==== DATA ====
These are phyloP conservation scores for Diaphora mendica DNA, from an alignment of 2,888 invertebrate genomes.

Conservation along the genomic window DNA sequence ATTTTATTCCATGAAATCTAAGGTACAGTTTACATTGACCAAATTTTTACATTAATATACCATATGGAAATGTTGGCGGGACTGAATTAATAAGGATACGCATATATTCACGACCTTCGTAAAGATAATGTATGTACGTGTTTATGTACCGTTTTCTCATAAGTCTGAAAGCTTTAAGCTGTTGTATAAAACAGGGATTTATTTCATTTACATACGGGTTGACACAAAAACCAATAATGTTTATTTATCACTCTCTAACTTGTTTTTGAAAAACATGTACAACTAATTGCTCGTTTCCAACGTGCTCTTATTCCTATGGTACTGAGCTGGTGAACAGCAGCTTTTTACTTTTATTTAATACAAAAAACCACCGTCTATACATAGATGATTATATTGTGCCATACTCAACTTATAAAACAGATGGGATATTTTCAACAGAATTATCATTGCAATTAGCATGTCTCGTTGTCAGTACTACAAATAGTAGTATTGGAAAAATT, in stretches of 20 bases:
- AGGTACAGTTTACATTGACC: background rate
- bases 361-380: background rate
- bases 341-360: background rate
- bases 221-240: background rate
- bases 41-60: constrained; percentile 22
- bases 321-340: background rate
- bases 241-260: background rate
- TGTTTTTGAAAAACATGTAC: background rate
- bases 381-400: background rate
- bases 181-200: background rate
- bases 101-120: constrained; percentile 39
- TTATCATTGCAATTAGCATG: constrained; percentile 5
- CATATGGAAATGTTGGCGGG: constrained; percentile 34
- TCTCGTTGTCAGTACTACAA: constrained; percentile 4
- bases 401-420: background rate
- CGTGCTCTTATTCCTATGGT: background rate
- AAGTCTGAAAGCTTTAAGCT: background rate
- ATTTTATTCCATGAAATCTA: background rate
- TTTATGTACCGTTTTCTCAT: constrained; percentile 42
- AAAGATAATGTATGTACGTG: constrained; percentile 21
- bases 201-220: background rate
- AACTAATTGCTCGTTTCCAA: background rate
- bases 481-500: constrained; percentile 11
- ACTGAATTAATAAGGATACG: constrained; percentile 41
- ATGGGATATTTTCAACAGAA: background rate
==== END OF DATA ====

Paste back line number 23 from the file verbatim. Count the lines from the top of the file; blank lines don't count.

- bases 201-220: background rate